Localized or focal stenosis was diagnosed in 48.9% of patients with CAV leading to interventional treatments. CAV was the main cause for re-transplantation in 10 patients after a median post-transplant time of 12.25 (0.3-17.45) years.
It has been well-documented that the early onset of CAV is a predictor of rapid development of severe forms of CAV, while patients with late onset CAV have much delayed course.


Post-transplant lymphoproliferative disease

Post-transplant neoplasia, primarily lymphoma and other forms of post-transplant lymphoproliferative disease (PTLD), remains a challenging long-term problem for patients undergoing cardiac transplantation. PTLD appears to be largely the result of the effectiveness of current agents used for long-term immunosuppression, and the neoplasms typically harbor the Epstein Barr virus (EBV) genome, which is presumed to play a major role in neoplastic transformation. Children are potentially at greater risk for developing PTLD than adults because of the frequency which with they are seronegative for EBV at the time of transplant [6]. There has been some concern that induction therapy might increase the risk of cytomegalovirus (CMV) disease or the development of PTLD, driven by the EBV [7]. However, no relationship has been found between the reported rate of CMV disease according to donor/recipient status combinations and the use of induction therapy.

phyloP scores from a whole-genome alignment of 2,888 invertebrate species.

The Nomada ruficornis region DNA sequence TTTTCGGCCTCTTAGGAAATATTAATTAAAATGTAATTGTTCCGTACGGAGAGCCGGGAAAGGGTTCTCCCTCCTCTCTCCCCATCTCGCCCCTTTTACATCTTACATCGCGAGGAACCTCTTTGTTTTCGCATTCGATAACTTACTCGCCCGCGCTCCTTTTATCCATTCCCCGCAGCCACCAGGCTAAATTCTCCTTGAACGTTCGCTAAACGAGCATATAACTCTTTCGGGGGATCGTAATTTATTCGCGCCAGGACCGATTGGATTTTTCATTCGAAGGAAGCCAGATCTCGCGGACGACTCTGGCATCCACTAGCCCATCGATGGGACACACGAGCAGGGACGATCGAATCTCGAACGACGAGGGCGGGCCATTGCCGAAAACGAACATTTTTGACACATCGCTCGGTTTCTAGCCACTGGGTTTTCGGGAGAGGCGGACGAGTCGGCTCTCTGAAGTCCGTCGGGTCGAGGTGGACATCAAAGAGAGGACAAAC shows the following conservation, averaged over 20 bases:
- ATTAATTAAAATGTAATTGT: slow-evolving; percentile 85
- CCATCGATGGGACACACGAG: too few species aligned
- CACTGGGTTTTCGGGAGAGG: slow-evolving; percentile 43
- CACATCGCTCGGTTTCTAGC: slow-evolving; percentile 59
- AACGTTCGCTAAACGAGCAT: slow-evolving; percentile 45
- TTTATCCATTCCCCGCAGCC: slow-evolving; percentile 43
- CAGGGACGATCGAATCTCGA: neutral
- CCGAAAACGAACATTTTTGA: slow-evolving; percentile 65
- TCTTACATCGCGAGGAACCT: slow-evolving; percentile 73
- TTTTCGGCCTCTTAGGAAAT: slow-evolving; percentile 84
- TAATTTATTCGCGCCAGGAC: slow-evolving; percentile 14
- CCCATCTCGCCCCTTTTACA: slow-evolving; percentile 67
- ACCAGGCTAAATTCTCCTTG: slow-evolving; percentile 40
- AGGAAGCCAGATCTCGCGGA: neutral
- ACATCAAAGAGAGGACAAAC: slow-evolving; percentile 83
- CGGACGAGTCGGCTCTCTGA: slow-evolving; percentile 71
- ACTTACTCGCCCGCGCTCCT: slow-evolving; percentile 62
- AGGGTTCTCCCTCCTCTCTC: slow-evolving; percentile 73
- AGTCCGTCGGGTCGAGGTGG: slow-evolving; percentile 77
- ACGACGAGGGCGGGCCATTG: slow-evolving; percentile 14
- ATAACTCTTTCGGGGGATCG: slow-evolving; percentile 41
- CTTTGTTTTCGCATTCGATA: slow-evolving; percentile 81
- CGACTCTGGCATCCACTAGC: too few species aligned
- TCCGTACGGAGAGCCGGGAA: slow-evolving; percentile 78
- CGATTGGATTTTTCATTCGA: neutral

Others. Post-transplantation, new diseases may occur or there may be worsening of preexisting diseases. In the first post-transplant year, 75% of patients develop hypertension and this increases to up to 95% by 5 years after transplantation. Renal insufficiency develops among 35% of patients until 5 years after transplantation, and 10% have a creatinine value of >2.5 mg/dl. At this time, 2-3% require chronic dialysis and some eventually undergo renal transplantation. The renal insufficiency occurring after heart transplantation is dependent on cyclosporin A, arterial hypertension, athereosclerosis and humoral consequences of denervation of the graft.
Hyperlipidemia, mostly hypercholesterolemia occurs in 85% of patients. Thirty-five percent of patients develop diabetes mellitus 2-5 years post-transplantation. This occurs in approximately 4-5% of patients on cyclosporin therapy and in 10-15% of patients on tacrolimus. Eight years post-transplantation, 25% have developed malignant skin tumors and epithelial carcinoma. Osteoporosis, hip necrosis and other musculoskeletal diseases as well as neurological tremors, epilepsy and focal neurological seizures may develop.


Use of mechanical circulatory assist device as a bridge to transplantation.

Mechanical circulatory support as a bridge to transplantation was successfully introduced by our group in 1987 [8, 9]. The ensuing routine use of assist devices to keep patients alive until transplantation paved the way to their clinical use as an established treatment for end-stage heart failure by itself.